Travelling more comfortably


Modern commercial aeroplanes are well known for being extremely safe and comfortable. Nonetheless, following a series of recommendations can render all flights more salutary, and those that last over three hours in particular.

Recommendations

Trips can be more comfortable and convenient if the following tips are followed:

Environmental factors inside the aircraft

Atmospheric pressure and changes in oxygen levels, noise, temperature, vibrations, the possibility of turbulence, humidity and available space inside an aircraft are slightly different to what we are used to, although they are perfectly tolerable for travelers.

Pressure changes

  • During the flight it is normal to find an equivalent altitude with respect to the ground, for pressure purposes, of between 1500 and 2500 metres. This leads to a small reduction in atmospheric pressure and the partial pressure of oxygen. When pressure drops, intestinal gas tends to expand and this can bother some passengers. To that end it is advisable to not eat heavy food or food that causes flatulence the day before you fly. Our onboard menus are designed to avoid using ingredients that may cause discomfort.
  • Pressure adjustments occur during take-off and landing. You may notice a feeling of your ears becoming blocked. To prevent this it is necessary to equalise the pressure in your middle ear, which you can do by pinching your nostrils with your fingers and blowing out softly through your nose, chewing gum or, simplest of all, blowing your nose on a tissue

Humidity

Humidity inside the aircraft is lower than normal, oscillating by around 10-20%. That is what causes a slight feeling of dryness in your skin, airways and eyes. To reduce this feeling you should avoid alcohol and coffee from the day before you fly, because these substances have a dehydrating effect. During the flight it is a good idea to drink plenty of water or juices, and even to use a moisturising cream on your skin.

Jet Lag

  • Small time differences can cause jet lag (daytime tiredness and somnolence) and the bigger the time difference the more obviously they affect your internal body clock which guides the hours of being asleep and awake. Unfortunately there is little you can do to counteract the effects of changing timetables.
  • When you reach your destination, try to adjust to the local timetable as soon as possible if you have to keep awake for a long period of time. Otherwise, try to keep to your regular timetable with a difference of no more than 4 hours.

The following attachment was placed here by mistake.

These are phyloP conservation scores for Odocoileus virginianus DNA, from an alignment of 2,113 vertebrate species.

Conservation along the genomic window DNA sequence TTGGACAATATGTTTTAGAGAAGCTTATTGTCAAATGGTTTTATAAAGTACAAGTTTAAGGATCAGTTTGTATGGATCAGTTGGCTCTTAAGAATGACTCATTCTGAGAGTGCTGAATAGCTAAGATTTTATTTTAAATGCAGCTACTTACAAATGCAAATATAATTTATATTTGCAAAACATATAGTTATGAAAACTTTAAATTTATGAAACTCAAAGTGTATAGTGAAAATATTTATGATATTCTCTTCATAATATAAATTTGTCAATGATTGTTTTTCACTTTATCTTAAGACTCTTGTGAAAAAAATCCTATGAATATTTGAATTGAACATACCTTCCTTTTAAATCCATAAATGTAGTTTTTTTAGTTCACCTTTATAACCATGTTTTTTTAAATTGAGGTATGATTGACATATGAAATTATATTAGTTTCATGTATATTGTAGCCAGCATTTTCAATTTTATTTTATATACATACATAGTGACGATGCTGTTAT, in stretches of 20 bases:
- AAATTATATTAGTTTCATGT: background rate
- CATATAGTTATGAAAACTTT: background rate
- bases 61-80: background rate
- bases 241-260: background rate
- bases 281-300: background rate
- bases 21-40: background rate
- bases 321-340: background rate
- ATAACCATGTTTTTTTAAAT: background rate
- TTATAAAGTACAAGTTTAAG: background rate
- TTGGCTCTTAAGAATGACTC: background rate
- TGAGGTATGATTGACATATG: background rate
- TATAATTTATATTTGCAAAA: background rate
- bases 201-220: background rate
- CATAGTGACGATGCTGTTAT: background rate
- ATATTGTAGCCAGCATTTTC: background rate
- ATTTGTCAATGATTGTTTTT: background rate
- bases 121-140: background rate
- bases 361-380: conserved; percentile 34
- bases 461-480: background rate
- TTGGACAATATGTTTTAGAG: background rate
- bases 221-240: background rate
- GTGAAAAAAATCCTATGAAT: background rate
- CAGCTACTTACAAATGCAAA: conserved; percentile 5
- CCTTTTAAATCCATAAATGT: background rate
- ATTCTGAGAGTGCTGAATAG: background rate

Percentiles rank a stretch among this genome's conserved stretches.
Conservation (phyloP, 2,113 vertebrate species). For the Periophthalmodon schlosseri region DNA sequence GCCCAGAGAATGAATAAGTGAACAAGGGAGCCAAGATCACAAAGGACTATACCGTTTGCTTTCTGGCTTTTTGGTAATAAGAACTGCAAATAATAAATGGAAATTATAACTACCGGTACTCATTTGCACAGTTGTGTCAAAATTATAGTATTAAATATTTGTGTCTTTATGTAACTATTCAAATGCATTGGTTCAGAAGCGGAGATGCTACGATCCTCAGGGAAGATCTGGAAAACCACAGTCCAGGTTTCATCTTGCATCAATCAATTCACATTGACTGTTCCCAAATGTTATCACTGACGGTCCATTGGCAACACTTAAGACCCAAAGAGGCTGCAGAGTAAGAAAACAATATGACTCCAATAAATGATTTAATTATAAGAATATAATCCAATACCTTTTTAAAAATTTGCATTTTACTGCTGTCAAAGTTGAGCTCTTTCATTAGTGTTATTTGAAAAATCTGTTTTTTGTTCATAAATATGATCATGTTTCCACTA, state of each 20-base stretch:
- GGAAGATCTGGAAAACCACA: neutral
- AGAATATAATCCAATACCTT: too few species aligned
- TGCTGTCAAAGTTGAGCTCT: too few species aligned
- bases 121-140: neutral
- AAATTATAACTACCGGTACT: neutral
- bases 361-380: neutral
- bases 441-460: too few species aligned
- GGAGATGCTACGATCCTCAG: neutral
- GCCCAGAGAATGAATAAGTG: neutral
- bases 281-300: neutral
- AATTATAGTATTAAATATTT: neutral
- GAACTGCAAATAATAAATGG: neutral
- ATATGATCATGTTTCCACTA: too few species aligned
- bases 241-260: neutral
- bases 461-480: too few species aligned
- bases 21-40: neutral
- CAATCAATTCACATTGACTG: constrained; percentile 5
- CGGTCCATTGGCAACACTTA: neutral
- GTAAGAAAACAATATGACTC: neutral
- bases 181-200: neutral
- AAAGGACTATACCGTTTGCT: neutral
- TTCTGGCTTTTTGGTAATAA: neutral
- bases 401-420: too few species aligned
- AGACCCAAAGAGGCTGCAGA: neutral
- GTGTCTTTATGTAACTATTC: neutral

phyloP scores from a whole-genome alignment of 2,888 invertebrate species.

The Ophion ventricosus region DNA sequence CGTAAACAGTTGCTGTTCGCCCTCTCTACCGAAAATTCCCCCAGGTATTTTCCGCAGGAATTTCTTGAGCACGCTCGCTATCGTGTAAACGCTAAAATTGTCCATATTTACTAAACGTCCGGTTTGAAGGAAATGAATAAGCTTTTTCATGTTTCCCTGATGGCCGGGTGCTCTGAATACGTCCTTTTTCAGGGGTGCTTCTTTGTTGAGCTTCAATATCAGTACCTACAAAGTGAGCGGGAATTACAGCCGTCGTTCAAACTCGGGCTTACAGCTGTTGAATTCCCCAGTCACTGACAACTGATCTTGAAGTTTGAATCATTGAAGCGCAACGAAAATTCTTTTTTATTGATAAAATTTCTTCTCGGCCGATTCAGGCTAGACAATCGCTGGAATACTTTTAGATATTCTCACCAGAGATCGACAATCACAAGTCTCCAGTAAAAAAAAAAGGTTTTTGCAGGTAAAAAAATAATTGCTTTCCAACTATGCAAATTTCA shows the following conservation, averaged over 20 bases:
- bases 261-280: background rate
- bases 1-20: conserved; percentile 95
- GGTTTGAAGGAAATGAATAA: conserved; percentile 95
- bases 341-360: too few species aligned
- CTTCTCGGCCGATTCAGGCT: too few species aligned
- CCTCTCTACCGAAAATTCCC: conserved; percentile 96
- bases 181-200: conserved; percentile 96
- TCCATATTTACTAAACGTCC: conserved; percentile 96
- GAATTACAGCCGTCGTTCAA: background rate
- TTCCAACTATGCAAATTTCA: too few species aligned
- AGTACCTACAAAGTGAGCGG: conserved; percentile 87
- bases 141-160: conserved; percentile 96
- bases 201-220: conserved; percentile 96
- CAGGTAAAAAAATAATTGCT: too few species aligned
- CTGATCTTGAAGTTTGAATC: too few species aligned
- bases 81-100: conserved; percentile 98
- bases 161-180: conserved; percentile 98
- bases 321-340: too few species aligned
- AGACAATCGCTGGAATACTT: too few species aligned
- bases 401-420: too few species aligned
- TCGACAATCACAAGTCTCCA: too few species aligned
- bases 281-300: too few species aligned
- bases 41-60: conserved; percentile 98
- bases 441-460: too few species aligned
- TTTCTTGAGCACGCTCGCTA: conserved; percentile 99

Turbulence

  • Sharp movements and turbulence can occasionally cause people problems. Turbulence is produced for different reasons and is usually detected in time by the crew, who communicate it to the passengers over the megaphone. Passengers should sit down and do up their seatbelts as quickly as possible to prevent against injury.
  • There is also what is known as clear-air turbulence. This cannot be detected beforehand and happens suddenly and unexpectedly, which is why you should wear your seatbelt done up throughout the whole of the flight unless you get up for any reason.

Smoking

  • All Iberia flights are "non-smoking", prohibiting the use of cigarettes, cigars, pipes and electronic cigarettes on their planes. If you are a regular smoker and think this ban could bother you, ask your doctor about nicotine substitutes such as chewing gum or patches.
  • The volume of air in the cabins is completely regenerated every three minutes.

Space and Movement

  • Sitting down for long periods of time does not cause problems for most of us, but some people could experience swelling in their feet or ankles, or it could exacerbate a circulatory problem. This is the case of deep vein thrombosis (DVT). It happens only rarely and among people who are especially predisposed to it when they are forced to spend long periods without moving.
  • The space available and possibility of movement are limited. We recommend wearing loose-fitting clothing and stowing hand luggage in a position where it will not hinder free leg movement.
  • To prevent it, make sure you wear loose-fitting clothes, preferably made from natural fibres, to add less pressure to your skin and to improve ventilation.
  • Move your lower limbs around in the same place where you are sitting (flexing your toes and ankles and bending and straightening your legs).
  • We also suggest you get up occasionally, stretch your arms and legs or even walk around the cabin at times when the service to the other passengers is not affected and when flight conditions allow, paying special attention to the sign to fasten your seatbelt and instructions from the crew.

Exercises you can do in your seat:

  • Gently cock your head to one side. Hold the position for three seconds, expelling all the air from your lungs. Return to the upright position and repeat the same movement on the other side. Repeat three times.
  • Stretch your arms upwards and breathe air into your lungs. Hold the position for three seconds. Put your arms behind your head and breathe out the air. Repeat three times.
  • Stand on your toes and lift your heels from the ground; remain in this position for three seconds. Then put your heels on the ground, stretch your toes and raise them. Repeat three times.

In addition to these brief recommendations, don't hesitate to seek advice from your doctor; he or she can provide more detailed advice for your particular case.

See how this applies on flights operated by

  • British Airways
  • American Airlines
  • Finnair
  • US Airways

And remember

  • Use in “flight mode” only.
  • Connect wifi only when the mobile signal indicates it.
  • If there is interference, the crew may ban you from using them.
  • Some devices are banned during the flight.